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Firearms and Violence: A Critical Review Description of Program Evaluation Public health and education campaign aimed at providing a forum for youth encouraging them to develop their own constructive responses to gun violence. Internal evaluation of the program (1999) reports that pre- and post-campaign surveys with a sample of 400 Washington, DC, students show that kids who could identify the program were less likely to carry guns than those who had never heard of the program. Police supervisors spend 3 full days in training activities to become familiar with developmental concepts, patterns of psychological disturbance, methods of clinical intervention, and settings for treatment. Mental health clinicians spend time with police officers in squad cars, at police stations, and on the street learning directly from officers about their day-to-day activities. No evaluation of effectiveness as of 2002 The outcome data may come from a number of sources—self-report, proxy report (e.g., peers, teachers, parents) and direct observation using school records, and criminal records. Most of the programs described in this chapter assess children’s knowledge or attitudes about firearms, and most used self-report and questionnaires to assess change in knowledge or attitudes.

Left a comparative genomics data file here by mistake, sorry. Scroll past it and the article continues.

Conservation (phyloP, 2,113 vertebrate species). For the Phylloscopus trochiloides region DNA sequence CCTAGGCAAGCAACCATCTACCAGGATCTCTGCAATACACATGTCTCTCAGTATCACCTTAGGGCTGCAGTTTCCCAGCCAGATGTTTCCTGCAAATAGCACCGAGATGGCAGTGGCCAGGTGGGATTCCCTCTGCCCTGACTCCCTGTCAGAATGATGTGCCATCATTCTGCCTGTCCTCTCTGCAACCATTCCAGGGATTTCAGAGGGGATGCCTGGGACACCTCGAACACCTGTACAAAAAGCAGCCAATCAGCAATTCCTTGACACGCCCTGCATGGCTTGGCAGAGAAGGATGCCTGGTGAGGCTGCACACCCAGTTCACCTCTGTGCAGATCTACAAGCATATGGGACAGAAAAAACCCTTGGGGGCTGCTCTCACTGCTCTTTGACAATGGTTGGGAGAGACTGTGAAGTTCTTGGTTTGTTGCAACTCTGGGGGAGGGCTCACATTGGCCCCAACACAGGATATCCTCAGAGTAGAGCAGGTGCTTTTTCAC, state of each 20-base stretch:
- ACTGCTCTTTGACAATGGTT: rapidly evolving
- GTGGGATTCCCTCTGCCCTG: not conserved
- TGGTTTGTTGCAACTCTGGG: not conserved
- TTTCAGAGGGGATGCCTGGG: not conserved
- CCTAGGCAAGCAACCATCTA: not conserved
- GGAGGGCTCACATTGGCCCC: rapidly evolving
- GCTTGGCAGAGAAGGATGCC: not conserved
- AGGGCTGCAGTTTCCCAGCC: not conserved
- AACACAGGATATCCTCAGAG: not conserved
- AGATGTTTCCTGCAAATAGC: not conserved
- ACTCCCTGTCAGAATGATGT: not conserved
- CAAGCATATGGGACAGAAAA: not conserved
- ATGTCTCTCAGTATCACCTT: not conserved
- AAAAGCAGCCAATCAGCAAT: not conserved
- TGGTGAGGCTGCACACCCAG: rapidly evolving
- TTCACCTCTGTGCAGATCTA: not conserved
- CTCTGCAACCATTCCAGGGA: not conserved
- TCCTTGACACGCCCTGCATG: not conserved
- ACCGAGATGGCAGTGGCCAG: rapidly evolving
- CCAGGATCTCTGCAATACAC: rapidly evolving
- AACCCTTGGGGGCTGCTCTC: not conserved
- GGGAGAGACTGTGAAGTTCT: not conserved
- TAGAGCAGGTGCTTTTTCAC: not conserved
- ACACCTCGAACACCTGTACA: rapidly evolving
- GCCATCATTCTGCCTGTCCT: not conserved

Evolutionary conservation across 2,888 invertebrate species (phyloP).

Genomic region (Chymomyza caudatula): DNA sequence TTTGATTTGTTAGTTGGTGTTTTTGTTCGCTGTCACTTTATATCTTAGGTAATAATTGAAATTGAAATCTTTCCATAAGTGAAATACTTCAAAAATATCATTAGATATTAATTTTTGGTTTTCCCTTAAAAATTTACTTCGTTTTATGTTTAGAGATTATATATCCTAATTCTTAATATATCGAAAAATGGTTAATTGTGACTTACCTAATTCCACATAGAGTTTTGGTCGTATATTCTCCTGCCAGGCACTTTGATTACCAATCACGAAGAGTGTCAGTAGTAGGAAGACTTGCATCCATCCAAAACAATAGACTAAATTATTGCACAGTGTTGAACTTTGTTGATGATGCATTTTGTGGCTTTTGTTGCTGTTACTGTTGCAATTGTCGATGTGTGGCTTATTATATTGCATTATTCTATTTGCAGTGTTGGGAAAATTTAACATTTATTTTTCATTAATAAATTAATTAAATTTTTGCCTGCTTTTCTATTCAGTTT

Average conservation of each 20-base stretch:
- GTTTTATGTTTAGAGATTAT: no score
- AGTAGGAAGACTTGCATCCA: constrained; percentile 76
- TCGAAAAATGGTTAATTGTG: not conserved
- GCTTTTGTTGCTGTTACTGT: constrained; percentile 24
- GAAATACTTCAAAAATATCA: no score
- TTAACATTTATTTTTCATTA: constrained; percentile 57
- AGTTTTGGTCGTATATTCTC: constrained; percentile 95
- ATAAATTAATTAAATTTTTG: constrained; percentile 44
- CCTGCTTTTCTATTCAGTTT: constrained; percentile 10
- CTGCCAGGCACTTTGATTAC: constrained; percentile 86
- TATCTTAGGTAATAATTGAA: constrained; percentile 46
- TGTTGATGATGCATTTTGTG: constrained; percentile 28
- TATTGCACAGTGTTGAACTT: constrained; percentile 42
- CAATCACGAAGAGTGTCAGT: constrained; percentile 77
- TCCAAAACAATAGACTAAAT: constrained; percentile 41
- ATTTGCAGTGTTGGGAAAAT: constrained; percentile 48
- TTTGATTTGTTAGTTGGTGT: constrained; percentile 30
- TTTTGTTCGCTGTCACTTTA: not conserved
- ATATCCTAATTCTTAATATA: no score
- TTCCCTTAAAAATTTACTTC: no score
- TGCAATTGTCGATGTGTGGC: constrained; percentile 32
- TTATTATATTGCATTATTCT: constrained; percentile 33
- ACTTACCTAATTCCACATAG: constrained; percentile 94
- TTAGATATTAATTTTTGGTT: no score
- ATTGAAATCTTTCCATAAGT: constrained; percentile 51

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Firearms and Violence: A Critical Review A review of the literature reveals only one standardized measure of children’s attitudes toward firearms and violence: the Attitudes Toward Guns and Violence Questionnaire (AGVQ), developed by Shapiro and his colleagues (1997) at the Applewood Centers in Cleveland, Ohio. The AGVQ demonstrates satisfactory internal consistency (Cronbach’s alpha = .94) and concurrent validity, with 23 items relating to violence, guns, or conflict behavior answered on a 3-point Likert-type scale (disagree, not sure, agree). A factor analysis of the AGVQ revealed four factors associated with participants owning or wanting to own a gun: (1) aggressive response to shame: the belief that shame resulting from being insulted can be undone only through aggression; (2) comfort with aggression: general beliefs, values, and feelings about aggression and violence; (3) excitement: feelings of being excited and stimulated by guns; and (4) power/safety: feeling the need to carry a gun to be powerful and safe on the streets. Shapiro and his colleagues (1998), administering the AGVQ to 1,619 children and adolescents, found that the measure was useful for predicting gun ownership. Validity coefficients were lower for girls in elementary school. Measuring behavior in the presence of firearms is more difficult and rarely done as part of the evaluation of firearm violence programs. When behavior is measured, one of two sources of information is typically obtained: Community-wide or school-wide measures of the consequences of gun-carrying or gun violence—for example, school suspensions, mortality and morbidity rates, arrest rates for firearm-related offenses, suicide attempts using firearms. The behaviors that firearm violence programs are typically designed to modify or prevent are often rare events (e.g., accidental firearm deaths), so from a program evaluation point of view it is difficult to assess the effectiveness of a program designed to keep something of low frequency from actually happening. This is because data must be collected from a large number of individuals and often over a long period of time to obtain adequate numbers for analysis. Program participants’ description of their experiences around firearms through focus groups, class discussions, or questionnaires. Younger children may be asked if they have ever seen or touched a gun, and adolescents may be asked if they carry a gun or if they would use a gun in certain situations. While this information may be of interest, self-reports are subject to biases that may lead to underreporting, particularly when children and adolescents are asked about socially sensitive behaviors (Moskowitz, 1989). The most direct outcome measure of behavior is an unobtrusive observation of children and adolescents when they encounter a gun. None of